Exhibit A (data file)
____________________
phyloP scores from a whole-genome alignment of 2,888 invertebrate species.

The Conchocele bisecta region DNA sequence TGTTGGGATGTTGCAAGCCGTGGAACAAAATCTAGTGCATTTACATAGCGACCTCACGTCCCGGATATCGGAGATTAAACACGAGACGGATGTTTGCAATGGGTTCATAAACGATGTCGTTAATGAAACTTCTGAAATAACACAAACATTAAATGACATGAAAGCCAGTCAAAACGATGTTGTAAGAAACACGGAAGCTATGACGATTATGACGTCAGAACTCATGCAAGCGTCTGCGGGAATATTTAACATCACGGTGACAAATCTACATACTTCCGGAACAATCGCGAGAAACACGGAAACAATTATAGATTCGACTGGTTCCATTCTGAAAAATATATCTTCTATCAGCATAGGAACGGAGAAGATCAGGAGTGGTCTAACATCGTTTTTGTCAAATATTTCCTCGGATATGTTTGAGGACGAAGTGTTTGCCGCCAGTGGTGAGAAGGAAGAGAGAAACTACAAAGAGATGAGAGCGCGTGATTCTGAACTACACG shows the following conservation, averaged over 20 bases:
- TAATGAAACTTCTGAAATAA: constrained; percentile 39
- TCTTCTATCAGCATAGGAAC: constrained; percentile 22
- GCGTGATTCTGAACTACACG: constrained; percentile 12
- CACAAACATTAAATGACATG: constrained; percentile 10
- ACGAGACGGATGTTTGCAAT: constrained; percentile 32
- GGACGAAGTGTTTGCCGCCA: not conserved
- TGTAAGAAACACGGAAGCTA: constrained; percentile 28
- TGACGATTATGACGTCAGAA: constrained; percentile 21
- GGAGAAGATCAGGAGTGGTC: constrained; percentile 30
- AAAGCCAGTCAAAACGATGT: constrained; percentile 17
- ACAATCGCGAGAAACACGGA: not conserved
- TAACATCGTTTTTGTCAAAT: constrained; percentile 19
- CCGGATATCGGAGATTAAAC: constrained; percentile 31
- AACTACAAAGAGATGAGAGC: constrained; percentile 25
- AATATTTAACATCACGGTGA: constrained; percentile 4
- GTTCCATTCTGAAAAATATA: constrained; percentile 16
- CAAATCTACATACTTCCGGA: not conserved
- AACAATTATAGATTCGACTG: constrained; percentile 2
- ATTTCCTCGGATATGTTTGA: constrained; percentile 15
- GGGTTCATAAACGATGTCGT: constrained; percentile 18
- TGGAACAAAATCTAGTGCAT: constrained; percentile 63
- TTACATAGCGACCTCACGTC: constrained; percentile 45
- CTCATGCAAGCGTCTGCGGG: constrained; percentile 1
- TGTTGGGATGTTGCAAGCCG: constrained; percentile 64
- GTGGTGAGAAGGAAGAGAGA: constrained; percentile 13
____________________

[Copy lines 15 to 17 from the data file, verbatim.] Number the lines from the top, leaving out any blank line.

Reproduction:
- CCGGATATCGGAGATTAAAC: constrained; percentile 31
- AACTACAAAGAGATGAGAGC: constrained; percentile 25
- AATATTTAACATCACGGTGA: constrained; percentile 4